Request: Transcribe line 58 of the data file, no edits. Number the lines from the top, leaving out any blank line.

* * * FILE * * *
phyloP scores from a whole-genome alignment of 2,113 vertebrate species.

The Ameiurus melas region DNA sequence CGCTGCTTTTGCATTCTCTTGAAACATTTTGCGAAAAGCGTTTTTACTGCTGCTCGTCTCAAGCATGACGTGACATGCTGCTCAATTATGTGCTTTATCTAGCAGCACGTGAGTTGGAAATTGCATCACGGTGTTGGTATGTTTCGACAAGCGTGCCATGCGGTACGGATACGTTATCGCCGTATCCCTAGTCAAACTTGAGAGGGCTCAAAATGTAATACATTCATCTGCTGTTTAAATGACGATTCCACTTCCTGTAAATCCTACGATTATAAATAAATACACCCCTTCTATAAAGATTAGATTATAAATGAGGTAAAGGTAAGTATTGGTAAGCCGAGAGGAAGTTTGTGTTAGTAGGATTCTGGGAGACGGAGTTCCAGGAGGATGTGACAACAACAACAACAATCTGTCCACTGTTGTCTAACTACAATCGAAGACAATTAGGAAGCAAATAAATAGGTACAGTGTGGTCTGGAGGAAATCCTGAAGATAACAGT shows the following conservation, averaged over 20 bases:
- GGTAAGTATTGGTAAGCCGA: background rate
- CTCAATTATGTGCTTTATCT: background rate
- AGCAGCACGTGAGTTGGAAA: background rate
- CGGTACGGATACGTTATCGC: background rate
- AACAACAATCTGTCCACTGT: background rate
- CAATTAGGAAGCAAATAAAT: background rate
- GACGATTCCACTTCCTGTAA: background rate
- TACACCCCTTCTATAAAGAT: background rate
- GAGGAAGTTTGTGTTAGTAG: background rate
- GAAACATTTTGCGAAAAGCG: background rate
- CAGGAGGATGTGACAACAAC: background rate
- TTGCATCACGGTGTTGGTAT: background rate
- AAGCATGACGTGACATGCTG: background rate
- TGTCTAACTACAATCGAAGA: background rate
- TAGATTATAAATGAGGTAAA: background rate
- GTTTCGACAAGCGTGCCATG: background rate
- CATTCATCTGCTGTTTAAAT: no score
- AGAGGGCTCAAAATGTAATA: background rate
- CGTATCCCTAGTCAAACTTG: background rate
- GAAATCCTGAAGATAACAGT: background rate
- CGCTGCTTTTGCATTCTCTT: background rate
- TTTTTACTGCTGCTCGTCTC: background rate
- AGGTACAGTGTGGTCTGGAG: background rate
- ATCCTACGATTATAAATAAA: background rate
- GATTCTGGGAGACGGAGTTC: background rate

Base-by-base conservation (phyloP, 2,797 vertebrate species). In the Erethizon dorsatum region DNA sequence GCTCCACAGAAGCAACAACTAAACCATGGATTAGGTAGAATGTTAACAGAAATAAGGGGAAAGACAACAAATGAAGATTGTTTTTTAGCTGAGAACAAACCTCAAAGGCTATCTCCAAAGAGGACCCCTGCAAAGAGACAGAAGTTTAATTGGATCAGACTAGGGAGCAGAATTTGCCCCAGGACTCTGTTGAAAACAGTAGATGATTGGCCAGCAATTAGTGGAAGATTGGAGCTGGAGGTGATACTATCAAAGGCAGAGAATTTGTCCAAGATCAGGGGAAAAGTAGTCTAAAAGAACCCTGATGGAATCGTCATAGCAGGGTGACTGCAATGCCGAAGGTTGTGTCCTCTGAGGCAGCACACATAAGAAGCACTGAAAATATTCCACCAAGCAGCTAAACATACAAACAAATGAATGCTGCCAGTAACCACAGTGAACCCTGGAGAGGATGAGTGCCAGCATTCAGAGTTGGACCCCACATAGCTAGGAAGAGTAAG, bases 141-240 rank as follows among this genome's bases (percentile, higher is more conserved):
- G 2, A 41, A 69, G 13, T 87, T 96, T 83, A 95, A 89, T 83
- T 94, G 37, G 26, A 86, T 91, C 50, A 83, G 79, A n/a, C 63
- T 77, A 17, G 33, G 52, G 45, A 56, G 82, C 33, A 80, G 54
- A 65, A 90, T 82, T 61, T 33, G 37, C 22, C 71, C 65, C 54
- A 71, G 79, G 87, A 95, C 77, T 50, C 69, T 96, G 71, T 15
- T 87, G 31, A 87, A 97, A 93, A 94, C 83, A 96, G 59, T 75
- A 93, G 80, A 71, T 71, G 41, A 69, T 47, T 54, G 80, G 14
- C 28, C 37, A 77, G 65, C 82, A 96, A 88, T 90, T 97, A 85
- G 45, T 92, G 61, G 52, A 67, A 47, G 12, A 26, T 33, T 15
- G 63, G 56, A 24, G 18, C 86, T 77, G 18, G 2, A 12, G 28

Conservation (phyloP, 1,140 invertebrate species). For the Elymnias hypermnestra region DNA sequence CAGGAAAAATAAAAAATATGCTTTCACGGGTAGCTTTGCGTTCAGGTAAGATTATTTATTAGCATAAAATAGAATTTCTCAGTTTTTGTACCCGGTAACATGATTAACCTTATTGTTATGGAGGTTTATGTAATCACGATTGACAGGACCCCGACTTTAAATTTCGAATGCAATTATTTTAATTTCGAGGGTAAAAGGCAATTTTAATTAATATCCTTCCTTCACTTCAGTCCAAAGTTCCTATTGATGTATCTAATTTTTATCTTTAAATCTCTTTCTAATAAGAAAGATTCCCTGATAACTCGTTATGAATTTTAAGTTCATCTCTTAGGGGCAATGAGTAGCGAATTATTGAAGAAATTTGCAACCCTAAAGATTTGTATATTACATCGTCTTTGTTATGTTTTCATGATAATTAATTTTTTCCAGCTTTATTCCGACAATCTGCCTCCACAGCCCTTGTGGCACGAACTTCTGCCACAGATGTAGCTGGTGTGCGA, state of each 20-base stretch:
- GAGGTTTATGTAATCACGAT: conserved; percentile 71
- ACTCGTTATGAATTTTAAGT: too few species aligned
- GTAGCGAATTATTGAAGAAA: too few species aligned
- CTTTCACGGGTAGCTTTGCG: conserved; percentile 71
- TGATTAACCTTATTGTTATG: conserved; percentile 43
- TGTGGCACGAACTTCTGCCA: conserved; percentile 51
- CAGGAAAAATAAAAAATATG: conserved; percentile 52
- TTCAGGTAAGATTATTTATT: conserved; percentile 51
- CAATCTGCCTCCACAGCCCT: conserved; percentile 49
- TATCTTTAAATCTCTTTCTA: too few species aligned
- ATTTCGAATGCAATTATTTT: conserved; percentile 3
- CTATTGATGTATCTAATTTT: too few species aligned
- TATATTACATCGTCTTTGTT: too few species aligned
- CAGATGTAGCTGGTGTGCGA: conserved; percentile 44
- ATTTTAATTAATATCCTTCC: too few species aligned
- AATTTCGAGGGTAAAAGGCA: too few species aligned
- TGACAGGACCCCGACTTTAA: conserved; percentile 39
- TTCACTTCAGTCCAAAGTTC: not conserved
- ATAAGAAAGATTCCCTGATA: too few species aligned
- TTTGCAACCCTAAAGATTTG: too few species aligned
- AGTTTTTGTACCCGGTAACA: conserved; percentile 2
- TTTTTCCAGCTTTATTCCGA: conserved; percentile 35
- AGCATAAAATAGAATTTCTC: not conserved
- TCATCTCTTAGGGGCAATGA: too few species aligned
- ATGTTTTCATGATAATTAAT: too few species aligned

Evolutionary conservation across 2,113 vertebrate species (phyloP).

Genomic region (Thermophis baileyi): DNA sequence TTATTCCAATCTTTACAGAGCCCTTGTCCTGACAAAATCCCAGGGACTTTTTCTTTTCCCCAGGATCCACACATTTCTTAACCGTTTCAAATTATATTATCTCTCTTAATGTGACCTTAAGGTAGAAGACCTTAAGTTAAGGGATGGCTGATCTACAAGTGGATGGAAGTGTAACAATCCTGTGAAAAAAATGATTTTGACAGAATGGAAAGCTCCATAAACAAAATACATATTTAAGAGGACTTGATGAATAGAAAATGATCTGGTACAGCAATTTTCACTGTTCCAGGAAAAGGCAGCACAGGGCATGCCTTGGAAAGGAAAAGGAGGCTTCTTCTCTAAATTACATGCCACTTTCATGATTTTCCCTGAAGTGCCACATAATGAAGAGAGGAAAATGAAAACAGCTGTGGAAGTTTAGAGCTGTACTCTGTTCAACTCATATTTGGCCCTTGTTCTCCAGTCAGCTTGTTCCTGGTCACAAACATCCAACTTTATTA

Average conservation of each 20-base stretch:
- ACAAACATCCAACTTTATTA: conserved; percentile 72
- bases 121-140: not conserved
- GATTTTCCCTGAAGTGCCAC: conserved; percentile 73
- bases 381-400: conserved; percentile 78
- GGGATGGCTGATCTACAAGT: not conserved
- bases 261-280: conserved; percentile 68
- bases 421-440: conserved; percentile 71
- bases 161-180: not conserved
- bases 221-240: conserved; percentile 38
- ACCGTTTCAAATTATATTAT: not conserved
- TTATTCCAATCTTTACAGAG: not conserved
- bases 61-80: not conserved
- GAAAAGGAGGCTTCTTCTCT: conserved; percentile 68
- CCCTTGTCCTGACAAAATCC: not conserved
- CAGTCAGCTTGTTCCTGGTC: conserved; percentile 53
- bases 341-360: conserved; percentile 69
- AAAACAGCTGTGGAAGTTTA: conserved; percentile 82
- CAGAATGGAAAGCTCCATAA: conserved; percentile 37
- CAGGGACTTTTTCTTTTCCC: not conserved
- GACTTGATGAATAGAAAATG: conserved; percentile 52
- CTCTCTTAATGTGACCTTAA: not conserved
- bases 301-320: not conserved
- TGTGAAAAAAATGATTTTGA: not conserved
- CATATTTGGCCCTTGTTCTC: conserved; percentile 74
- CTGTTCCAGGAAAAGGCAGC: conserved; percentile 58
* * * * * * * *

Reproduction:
- ATAAGAAAGATTCCCTGATA: too few species aligned